Royal Dutch Shell became the latest major oil company to deliver better than expected earnings in recent months as the market recovery begins to gain traction.
The Anglo-Dutch oil giant reported $4.1bn (£3bn) in earnings for the last quarter on a current cost of supply basis, its standard measure of profitability. The sum comes in well above analyst forecasts that the group would make $3.6bn for the latest quarter.
Shell’s quarterly earnings are almost 50pc higher than in the same quarter last year when they reached $2.8bn.
Ben van Beurden, Shell’s chief executive, said Shell’s growing momentum strengthened his belief that his growth strategy was working.
Shell has undertaken a major overhaul of its business by shifting the balance of its activities from oil towards more gas production, and from high-cost areas towards projects that can be profitable even at very low oil prices.
Generating cash is a key focus for Shell in order to cover its dividend and pay off the heavy debt pile it amassed following the £36bn takeover of gas giant BG Group last year.
Van Beurden said the group’s oil and gas production business generated almost half of its $10bn cash flow from operations at an average price of $52 a barrel.
Oil prices have edged up towards $60 a barrel in recent weeks, raising expectations for the oil industry’s full-year results.
“Shell’s three businesses all made resilient contributions to this strong set of results,” Van Beurden said. He added that the oil production was complemented by “good cash contributions” from its growing gas business and from ‘downstream’ activities such as fuel and chemicals sales.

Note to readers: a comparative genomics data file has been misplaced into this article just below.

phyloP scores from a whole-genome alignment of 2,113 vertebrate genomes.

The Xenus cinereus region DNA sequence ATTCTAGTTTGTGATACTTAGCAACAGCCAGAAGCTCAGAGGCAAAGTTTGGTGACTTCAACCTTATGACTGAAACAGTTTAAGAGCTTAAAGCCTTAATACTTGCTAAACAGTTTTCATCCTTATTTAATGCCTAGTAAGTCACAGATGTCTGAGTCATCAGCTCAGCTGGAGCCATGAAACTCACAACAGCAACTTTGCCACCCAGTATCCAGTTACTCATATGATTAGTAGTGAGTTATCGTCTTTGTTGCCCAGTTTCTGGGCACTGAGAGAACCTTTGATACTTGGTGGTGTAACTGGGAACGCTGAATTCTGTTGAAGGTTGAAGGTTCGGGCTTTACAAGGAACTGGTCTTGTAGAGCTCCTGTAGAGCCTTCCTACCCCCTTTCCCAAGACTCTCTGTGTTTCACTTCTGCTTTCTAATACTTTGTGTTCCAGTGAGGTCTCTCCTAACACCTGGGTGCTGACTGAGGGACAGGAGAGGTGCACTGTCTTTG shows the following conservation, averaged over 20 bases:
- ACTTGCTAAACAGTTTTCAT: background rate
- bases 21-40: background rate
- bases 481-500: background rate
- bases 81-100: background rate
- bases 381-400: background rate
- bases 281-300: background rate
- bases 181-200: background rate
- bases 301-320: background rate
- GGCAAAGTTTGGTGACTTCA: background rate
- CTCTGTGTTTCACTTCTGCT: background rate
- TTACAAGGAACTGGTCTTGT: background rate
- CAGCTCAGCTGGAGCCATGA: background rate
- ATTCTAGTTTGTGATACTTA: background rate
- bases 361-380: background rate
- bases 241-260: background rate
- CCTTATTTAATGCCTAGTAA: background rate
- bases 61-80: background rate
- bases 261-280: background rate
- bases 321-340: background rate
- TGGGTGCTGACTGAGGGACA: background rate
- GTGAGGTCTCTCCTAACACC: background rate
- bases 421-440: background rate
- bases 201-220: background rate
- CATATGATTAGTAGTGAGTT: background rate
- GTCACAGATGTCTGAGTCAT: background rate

Although Shell’s free cash flow fell from $12.1bn in the second quarter of this year to $3.67bn in the three months to the end of September, the group is still well ahead for the year to date. The company’s free cash flow is pegged at just over $21bn for the first nine months of this year, compared to a loss of $16bn in the same months last year.
Earlier this week Shell completed the sale of a $3.bn package of UK North Sea assets to private-equity backed Chrysaor, now one of the biggest independent oil producers in the basin.
The deal will deliver a £1bn boost to its balance sheet in the fourth quarter against the values of both the Shell and former BG assets included in the package.
It could also help boost the flagging fortunes of the embattled oil basin as it emerges from the oil market downturn.